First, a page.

“There is a small group of dark faeries who continue to rebel against us and the council and I cannot do anything until they openly break the law.” The queen grimaced slightly. “It’s frustrating and Prilla tends to take out her frustration on Mithana.”
“Why?” questioned Valeane. It did not sound like something the normally kind and accepting light faerie would do. Fyora shrugged.
“Because she is a dark faerie; but Mithana does her fair share of nagging. Her temper is short and her tongue far sharper than it should be. It doesn’t help that the leader of the rebels is her cousin.”
“What?” cried Valeane, sitting bolt upright. “The leader is her cousin?” She stared at her sister in disbelief. Fyora nodded.
“I told you she came from a disreputable family. That doesn’t mean she is bad though or I would not have made her a council member.”
“True,” agreed Valeane. It did not keep the thought from troubling her. A silence descended upon the sisters for several moments. “Do you think she would, you know, support them if they moved into open rebellion?” Valeane couldn’t help but ask.
“Mithana? Support Sirine? Heavens no!” exclaimed the queen. She began to laugh. “The whole notion is just ridiculous. The two have hated each other since they could even feel the emotion and name it.” The queen paused, her face thoughtful. “You know, even if Mithana did wish for a rebellion of her element, she would still probably go against it for as long as Sirine led it. They despise each other that much.”
This surprised Valeane. She couldn’t understand how to relatives could despise each other that much.
“Then again,” she thought to herself. “The relationship I had with Thyora was definitely a hate-hate relationship.” She didn’t realize that her face clouded when she thought of their mother. Fyora did.
“Are you alright?” she asked, concerned. “It doesn’t bother you, does it? Don’t judge Mithana too harshly. Her life hasn’t been the greatest and believe me when I say she has every reason to dislike her family members.”
“Oh no,” Valeane hastily reassured her sister. “It just startled me a little.” The faerie stood and stretched her arms above her head. “I think I’ll go raid the kitchens.”
Fyora was about to suggest calling a maid to go fetch the food when she noticed her sister’s face. While her expression was casual, Fyora could see that Valeane wanted to be alone. The queen nodded.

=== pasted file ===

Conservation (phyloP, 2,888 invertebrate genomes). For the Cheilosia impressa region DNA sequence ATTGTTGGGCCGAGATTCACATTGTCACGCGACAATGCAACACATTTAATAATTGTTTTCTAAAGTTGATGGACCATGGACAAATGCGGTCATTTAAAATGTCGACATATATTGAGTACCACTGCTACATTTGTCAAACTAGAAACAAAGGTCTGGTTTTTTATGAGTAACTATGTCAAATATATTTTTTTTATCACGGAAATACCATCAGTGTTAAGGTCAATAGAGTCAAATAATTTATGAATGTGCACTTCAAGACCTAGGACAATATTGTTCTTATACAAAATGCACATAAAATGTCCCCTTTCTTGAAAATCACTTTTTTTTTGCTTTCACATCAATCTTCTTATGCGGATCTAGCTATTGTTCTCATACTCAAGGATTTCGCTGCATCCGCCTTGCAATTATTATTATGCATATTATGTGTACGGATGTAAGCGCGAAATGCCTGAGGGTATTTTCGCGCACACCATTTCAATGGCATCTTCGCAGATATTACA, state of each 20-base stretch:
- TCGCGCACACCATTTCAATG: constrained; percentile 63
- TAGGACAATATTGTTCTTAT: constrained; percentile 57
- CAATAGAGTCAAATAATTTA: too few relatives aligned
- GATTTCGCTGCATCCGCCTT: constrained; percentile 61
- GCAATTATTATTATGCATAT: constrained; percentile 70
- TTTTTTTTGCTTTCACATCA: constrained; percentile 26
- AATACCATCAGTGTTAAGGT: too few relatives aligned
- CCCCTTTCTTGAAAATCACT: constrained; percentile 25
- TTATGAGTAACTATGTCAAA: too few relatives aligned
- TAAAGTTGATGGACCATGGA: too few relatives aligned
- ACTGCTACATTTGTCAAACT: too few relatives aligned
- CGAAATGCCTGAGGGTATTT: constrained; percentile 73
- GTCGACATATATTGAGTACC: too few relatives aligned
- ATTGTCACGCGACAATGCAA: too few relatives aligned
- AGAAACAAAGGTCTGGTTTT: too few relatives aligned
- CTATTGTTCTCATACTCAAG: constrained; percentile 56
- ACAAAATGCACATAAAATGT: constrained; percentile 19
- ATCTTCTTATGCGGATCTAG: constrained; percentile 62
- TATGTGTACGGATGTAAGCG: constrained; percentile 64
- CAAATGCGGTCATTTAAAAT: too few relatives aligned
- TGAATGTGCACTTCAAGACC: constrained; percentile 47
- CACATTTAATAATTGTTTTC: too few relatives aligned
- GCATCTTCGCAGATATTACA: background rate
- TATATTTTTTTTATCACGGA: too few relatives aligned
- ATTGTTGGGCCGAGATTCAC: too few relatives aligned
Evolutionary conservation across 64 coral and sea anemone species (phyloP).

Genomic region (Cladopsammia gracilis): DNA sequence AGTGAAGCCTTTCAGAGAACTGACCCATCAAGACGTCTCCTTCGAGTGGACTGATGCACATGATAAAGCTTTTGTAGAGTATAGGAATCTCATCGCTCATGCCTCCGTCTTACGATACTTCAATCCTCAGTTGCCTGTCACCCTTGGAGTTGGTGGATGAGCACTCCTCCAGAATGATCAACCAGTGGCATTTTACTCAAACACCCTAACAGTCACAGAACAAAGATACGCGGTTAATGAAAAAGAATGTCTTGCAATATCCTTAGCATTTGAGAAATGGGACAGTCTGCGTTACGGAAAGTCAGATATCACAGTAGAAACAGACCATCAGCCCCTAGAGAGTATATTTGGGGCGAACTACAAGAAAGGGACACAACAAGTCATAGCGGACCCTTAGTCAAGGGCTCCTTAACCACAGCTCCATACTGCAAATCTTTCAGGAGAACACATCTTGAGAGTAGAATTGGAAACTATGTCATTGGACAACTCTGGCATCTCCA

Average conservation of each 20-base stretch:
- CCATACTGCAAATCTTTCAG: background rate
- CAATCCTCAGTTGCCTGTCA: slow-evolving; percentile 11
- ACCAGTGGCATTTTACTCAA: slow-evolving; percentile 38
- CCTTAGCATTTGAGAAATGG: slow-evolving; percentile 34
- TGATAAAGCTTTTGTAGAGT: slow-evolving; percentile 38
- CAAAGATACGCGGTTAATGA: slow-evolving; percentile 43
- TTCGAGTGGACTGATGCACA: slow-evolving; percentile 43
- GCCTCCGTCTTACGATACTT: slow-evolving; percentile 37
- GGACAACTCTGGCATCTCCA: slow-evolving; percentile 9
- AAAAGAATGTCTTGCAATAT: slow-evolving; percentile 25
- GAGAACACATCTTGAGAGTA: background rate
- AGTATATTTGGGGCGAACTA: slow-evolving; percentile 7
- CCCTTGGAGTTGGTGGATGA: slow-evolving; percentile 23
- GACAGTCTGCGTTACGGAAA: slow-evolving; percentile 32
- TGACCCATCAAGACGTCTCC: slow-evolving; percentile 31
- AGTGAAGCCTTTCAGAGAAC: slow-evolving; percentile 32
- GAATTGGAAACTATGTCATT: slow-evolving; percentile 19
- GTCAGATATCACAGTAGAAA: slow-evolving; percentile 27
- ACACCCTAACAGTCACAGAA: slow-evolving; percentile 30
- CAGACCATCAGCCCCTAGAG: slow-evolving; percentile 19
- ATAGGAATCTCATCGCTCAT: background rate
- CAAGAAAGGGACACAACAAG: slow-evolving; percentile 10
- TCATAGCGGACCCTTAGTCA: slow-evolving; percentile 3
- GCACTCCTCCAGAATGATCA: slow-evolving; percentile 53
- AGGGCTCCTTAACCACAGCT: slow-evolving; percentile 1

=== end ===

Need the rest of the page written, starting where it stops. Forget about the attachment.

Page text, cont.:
Valeane strode out of the door. The queen had given her much food for thought.
Late that night, a cloaked figure appeared in one of the castle windows. The faerie reached out and undid the latches which held the glass in place. She swung her legs over the windowsill and steadied herself before pushing away from the towering building. The faerie plummeted for several feet before large, Korbat like wings opened and held her aloft. As silent as the wind she flew over the palace guards and into the heart of Faerieland.
The disguised faerie landed in the now deserted marketplace. She pulled back her hood in order to look around, revealing a mass raven black hair with streaks of dark purple running through it. Her violet eyes scanned the shadows around her.
“Mithana,” a voice whispered from the shadows to her left. The young council member made her way over to the dark faerie that was crouched in the darkness next to a closed stall. Her eyes glowed eerily in the darkness.
“Well?” demanded Mithana. The other faerie held out a pack which, when opened, proved to be filled with scrolls.
“Sirine is preparing to attack soon. Be ready.” The faerie began to turn away but was stopped when Mithana grabbed her arm.
“How soon?” she asked. The dark faerie pointed to the bag.
“All of the plans are in there. Now if you will excuse me.” She tried to pull away but the younger faerie’s grasp held her in place.
“If you dare betray us to--” Mithana was cut off by the faerie’s retort.
“Save the speech,” she snapped. “You’ve warned me before. By the way, we’re going to need the palace layout soon if you want us to help. We don’t know how to get into the palace without alerting the enemy to our plans.”
“You’ll get the layouts. I’ll give them to our other agent in the palace,” said Mithana. She let go of the dark faerie, who immediately disappeared into the shadows of the market place.
The council faerie peered after her for several seconds before replacing her hood. With one more cautious look around her, the young dark faerie began to make her way back to the palace.
To be continued...